Telecompetitor – EPB of Chattanooga’s gigabit broadband infrastructure has generated $2.69 billion in economic benefits to the community during its first decade of operation, according to a gigabit economic benefits report from the Rollins College of Business at the University of Tennessee at Chattanooga. The study, which was conducted by Bento Lobo, Ph.D., head of the Department of Finance and Economics, identified five ways in which EBP of Chattanooga has benefited the community:
The infrastructure created and retained 9,516 jobs, which is about 40% of jobs created in Hamilton County during the study period.
The project kept unemployment down. This is especially true during the COVID-19 pandemic. The network enabled businesses to transition quickly to remote work. The U.S. Bureau of Labor Statistics says that the county’s unemployment rate in November 2020 was 4.7%. That’s a lower rate than the state of Tennessee overall and also lower than in the U.S. overall (5.3% and 6.7%, respectively).
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PowerMag – The case for advanced analytics and remote diagnostics: During the last 25 years significant advancements have been made in remote monitoring capabilities for power plants. A number of operations and maintenance (O&M) functions can routinely be managed remotely, and it is also becoming more common for peaking and renewable energy plants to be remotely operated reliably and safely.
Operating and maintaining a full-scale power plant remotely presents challenges that require sophisticated systems, reliable sensor and diagnostic equipment, stable high-bandwidth communication, and advanced security protocols. Even with progress made in each of these areas, some plant managers don’t foresee a scenario where remote operations will become the norm. But even in cases where there are no plans to run a generating station from a remote location, there is still a solid case for adopting remote technology.
Here are five reasons why the case for remote technology is stronger today than ever before.
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EE World – Smart homes need wireless connectivity, and Z-wave has emerged as the ultimate solution for home automation. The Z-wave protocol is a wireless, radio frequency protocol designed primarily for smart home networks. All the existing wireless communication protocols had one or the other problem. Bluetooth and Zigbee often shortfall of range while Wi-Fi poses its own limitations in a low-power ecosystem. Interoperability has been another major issue as popular wireless standards have different protocols and implementations for different applications. No one solution could cater to the requirements of an automated home. Z-wave is, now, the solution for all those lingering issues.
Z-wave devices are interoperable and can be easily accessed through the internet or a Z-wave gateway. With a range of around 40 meters, a Z-wave network limited to four hops can connect at most 232 devices. Irrespective of their make or application, all devices can have simultaneous two-way communication over the Z-wave network secured using AES. With sufficient range, optimum data speed, AES security, low-power wireless solution, and interoperable protocol, Z-wave is just perfect for home automation. There are now thousands of Z-wave products in the market, serving as intelligent devices for smart home ecosystems.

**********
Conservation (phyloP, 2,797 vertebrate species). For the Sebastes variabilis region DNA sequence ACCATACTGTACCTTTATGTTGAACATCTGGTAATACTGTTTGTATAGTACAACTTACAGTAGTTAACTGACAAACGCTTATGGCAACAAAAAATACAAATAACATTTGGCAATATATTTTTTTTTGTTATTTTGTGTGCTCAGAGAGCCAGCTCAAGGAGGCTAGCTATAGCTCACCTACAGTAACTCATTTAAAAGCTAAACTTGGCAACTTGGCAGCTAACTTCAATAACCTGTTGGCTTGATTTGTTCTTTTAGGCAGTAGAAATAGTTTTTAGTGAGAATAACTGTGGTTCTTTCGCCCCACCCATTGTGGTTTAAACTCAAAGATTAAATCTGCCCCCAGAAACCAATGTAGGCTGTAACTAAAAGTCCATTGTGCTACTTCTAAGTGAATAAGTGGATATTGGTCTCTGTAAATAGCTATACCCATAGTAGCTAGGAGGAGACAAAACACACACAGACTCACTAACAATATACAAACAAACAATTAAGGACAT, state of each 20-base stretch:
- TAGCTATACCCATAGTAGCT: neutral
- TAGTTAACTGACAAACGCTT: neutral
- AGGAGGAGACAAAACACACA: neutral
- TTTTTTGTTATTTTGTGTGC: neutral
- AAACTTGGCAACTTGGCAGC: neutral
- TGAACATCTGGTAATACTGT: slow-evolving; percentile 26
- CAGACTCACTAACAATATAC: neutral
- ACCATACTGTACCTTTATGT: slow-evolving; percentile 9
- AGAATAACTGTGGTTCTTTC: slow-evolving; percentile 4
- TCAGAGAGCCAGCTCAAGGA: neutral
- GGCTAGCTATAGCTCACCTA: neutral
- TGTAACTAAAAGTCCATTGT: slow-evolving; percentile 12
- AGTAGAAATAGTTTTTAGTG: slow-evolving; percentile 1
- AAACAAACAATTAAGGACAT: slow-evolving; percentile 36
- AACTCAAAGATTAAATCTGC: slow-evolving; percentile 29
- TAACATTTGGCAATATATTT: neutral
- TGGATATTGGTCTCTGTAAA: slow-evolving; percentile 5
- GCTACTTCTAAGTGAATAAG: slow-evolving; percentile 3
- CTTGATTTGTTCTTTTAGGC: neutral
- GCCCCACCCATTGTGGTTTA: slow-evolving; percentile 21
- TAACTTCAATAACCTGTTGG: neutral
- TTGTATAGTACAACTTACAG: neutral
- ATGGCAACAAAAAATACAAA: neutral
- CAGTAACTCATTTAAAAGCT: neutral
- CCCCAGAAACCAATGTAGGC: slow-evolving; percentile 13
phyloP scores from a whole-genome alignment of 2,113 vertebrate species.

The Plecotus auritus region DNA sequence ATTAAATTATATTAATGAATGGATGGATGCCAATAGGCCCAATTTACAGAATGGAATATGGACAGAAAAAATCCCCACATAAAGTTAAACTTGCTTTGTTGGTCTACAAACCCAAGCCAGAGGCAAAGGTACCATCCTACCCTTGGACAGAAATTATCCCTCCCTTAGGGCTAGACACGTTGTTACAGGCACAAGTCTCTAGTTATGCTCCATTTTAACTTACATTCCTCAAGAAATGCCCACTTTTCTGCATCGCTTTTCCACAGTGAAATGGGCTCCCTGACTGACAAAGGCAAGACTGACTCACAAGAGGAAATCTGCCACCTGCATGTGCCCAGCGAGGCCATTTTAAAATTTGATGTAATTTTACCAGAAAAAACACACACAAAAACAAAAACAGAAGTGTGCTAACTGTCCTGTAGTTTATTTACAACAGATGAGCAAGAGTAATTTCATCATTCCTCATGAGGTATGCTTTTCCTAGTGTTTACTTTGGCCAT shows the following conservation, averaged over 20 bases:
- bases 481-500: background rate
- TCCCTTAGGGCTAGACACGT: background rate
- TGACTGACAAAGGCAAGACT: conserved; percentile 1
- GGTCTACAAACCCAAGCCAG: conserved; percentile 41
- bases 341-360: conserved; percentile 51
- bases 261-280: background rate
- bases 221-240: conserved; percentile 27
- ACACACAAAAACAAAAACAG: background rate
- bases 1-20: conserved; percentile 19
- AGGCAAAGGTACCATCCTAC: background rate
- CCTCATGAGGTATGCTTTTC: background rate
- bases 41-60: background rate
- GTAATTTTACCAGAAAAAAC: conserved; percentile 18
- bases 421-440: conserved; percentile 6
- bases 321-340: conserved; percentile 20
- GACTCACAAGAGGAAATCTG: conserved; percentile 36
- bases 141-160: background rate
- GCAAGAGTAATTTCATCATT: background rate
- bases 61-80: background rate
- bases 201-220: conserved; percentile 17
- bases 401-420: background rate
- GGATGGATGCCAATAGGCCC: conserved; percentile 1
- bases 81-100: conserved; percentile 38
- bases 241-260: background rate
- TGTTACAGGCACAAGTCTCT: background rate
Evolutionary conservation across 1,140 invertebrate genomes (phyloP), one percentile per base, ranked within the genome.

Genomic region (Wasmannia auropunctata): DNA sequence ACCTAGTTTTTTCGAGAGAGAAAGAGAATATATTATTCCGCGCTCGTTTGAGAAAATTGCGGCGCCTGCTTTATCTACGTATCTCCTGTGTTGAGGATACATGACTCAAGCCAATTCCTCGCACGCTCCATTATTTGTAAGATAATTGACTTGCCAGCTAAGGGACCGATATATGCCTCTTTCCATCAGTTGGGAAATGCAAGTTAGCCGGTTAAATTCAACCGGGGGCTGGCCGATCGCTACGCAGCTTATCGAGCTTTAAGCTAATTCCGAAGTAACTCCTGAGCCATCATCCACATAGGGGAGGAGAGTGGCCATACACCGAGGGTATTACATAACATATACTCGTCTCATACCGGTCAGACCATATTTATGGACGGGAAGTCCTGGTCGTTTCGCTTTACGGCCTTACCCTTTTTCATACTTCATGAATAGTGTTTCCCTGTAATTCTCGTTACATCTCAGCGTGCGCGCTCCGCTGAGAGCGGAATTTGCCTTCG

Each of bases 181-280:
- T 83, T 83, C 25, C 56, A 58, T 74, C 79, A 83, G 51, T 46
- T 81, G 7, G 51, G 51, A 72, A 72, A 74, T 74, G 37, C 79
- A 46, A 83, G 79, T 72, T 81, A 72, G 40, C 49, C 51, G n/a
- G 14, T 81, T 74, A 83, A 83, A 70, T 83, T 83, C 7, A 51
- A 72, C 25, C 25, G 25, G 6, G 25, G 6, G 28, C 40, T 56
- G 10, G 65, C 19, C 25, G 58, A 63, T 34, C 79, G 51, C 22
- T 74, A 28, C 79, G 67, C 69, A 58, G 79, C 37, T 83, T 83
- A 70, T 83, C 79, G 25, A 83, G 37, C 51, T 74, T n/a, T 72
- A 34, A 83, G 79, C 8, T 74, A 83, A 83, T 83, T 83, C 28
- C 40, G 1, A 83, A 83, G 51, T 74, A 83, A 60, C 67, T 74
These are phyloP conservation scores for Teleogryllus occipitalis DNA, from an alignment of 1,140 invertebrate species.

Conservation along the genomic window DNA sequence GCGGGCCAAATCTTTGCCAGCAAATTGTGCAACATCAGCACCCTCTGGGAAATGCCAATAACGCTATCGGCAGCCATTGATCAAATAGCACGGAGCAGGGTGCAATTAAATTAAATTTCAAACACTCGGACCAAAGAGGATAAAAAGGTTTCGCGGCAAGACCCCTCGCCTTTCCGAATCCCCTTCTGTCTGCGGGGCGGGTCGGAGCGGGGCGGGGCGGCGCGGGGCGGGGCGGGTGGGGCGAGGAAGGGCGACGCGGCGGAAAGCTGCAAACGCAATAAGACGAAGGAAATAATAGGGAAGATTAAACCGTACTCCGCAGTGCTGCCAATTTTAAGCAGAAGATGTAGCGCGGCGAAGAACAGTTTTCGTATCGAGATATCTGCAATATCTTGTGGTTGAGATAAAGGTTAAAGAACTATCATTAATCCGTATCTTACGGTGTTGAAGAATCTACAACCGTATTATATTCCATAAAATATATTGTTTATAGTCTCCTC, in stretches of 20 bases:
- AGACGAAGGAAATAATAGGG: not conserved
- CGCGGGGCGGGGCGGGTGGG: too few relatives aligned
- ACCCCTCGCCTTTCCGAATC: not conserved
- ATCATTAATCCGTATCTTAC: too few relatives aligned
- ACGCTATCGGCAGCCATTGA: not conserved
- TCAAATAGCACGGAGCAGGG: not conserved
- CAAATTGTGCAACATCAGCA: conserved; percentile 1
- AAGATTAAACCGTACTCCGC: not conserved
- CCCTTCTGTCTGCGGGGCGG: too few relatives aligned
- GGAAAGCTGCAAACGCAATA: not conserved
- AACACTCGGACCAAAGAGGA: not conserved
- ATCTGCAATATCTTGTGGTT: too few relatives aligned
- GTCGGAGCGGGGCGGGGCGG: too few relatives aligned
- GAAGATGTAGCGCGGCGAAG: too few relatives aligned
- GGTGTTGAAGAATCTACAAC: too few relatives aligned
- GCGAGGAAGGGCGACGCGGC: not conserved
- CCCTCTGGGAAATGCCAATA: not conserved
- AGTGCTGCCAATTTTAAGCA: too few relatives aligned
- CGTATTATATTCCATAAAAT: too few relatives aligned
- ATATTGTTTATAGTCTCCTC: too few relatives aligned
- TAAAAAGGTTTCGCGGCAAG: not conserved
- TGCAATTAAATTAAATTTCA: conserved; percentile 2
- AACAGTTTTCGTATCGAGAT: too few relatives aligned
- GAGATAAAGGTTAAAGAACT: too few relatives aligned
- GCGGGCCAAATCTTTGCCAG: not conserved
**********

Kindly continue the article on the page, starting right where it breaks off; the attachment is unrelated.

Forbes – Managing Director of Technology at Health2047 with a comprehensive understanding of the digital transformation of health care IT. We should be outraged and deserve better.
In late October of this year, a joint cybersecurity advisory from the U.S. Cybersecurity and Infrastructure Security Agency (CISA), the Federal Bureau of Investigation (FBI), and the Department of Health and Human Services (HHS) warned of an uptick in ransomware activity targeting the healthcare and public health (HPH) sector, specifically hospitals and healthcare providers.
The advisory came just over a month after reports out of Germany documented the first patient death directly tied to a hospital ransomware attack. That’s right: The healthcare cybersecurity situation has now become a matter of life and death.
Healthcare cybercrime such as ransomware is especially egregious during a pandemic, as illustrated by Bitdefender data (via Security Boulevard). But it is now sadly all too commonplace. Also far too commonplace is the seeming inattention and inaction in the face of rising threats.
Washington Post – After a lengthy slumber, the sun is waking up, crackling with activity and hurling blistering pulses of energy into space. Solar physicists are expecting an uptick in stormy “space weather,” with implications that affect us here on Earth.
As soon as Thursday, the National Oceanic and Atmospheric Administration is predicting that a solar outburst could generate northern lights or aurora as far south as Oregon to Pennsylvania.
This flare-up coincides with the onset of “Solar Cycle 25,” an 11-year window within which storminess on the surface of the sun peaks and “solar storms” become routine.
The sun is nearly 93 million miles away, but disturbances on its surface can have serious effects far and wide across the solar system. Solar scientists and forecasters of space weather track “sunspots,” or cool, discolored regions that make appearances on the solar disk. The number of sunspots present at any given time fluctuates over the course of 11 years, each span representing one cycle.
Sunspots are often the source of solar flares, which can cause high-frequency radio blackouts and interrupt communications on Earth. At the same time, sunspots may also release coronal mass ejections, which are sneeze-like eruptions of magnetic energy, that can bring about occasionally epic displays of the northern lights.